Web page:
There are also more "indirect" atrocities that are consequences of the actions of the business institutions that mostly rule our foreign policy. I am not here writing about the obvious fact of wars and invasions that by any interpretation of international law should be prosecuted as war crimes. I have in mind everyday consequences of economic decisions. For instance, it is the policy of the U.S. that small countries in South and Central America should focus on export of commodities to the U.S. In practice this often means the shift of population from subsistence farming, where most resources are directed to feeding the family and neighborhood, to farming for export. (An unintended consequence of this policy is that the best export crops are often those that are refined into legal or illegal drugs, cocoa for cocaine, poppies for opium, grapes for wine, coffee beans for coffee, etc.) This also leads to a greater consolidation of land into the hands of the few who are often connected to foreign corporations. Another consequence is a loss of open access to local resources such as water for drinking. But the biggest consequence is the fluctuation of the availability of food. With subsistence farming, the farming family is usually guaranteed a bare minimum of food for survival. With the switch to export commodities the small farmer must have money to obtain food and this means he is at the mercy of the price of commodities. Decisions made in the markets in Chicago can cause the deprivation of food for thousands across the world. A corporation that does not make as great of a profit off of coffee this year can wait to next year to improve its situation. But a farmer cannot tell his or her children; "The price of coffee has fallen at the town market therefore we can't eat this winter."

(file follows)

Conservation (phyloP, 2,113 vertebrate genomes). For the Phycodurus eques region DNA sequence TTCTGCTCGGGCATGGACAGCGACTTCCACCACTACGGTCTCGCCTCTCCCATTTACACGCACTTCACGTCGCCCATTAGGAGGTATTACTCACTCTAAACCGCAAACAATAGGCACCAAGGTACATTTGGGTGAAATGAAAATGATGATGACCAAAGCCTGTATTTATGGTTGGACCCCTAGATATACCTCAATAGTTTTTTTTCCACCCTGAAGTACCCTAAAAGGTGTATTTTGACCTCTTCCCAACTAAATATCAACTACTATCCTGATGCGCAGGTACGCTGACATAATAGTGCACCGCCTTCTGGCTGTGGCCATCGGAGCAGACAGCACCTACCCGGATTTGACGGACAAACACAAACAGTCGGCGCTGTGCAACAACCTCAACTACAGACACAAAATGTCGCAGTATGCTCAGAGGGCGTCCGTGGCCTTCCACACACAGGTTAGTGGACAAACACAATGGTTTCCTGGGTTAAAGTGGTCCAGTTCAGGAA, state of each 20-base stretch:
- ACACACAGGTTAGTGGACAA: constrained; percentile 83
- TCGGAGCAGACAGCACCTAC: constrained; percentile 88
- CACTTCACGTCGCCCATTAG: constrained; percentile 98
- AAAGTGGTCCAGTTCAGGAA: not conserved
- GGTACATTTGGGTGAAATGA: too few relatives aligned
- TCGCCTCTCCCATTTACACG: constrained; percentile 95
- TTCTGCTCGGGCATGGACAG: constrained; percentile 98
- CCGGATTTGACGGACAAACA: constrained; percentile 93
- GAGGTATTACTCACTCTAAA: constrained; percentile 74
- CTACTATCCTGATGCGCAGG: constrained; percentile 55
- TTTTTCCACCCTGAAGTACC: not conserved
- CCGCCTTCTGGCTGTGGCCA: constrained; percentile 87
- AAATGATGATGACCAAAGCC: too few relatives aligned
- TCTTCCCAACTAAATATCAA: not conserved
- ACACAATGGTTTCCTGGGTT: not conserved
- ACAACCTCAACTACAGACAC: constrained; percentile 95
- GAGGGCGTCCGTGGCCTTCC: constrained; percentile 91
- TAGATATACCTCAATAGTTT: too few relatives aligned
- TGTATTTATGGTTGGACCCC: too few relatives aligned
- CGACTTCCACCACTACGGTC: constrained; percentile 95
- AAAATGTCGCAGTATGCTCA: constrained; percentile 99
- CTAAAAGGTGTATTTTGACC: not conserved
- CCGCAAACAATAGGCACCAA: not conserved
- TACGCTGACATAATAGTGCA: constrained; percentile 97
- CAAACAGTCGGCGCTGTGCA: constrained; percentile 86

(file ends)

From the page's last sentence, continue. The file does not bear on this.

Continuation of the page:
My point here is not to make a one-to-one comparison between Nazism and this kind of economic imperialism. But it is to point out that one of the consequences of making "evil" an unsolvable "problem," and then pointing to areas of human history where evil reached "incomprehensible" proportions, is to allow ourselves not to see the consequences of our own decisions in the here and now as "evil". The reasoning goes something like this: "Our" decisions, whether good or bad, are comprehensible and normal, and since "evil" is incomprehensible and abnormal, our decisions cannot be "evil" by definition. Such reasoning allows us not to judge the decisions made in our system of society by their consequences, but only by their subjective "normality". We allow ourselves not to see the system of decisions that leads to atrocities. We don't have to see and we don't have to know about the atrocious consequences of the decisions made here as long as such atrocious things are not happening to us or do not come back to hurt us.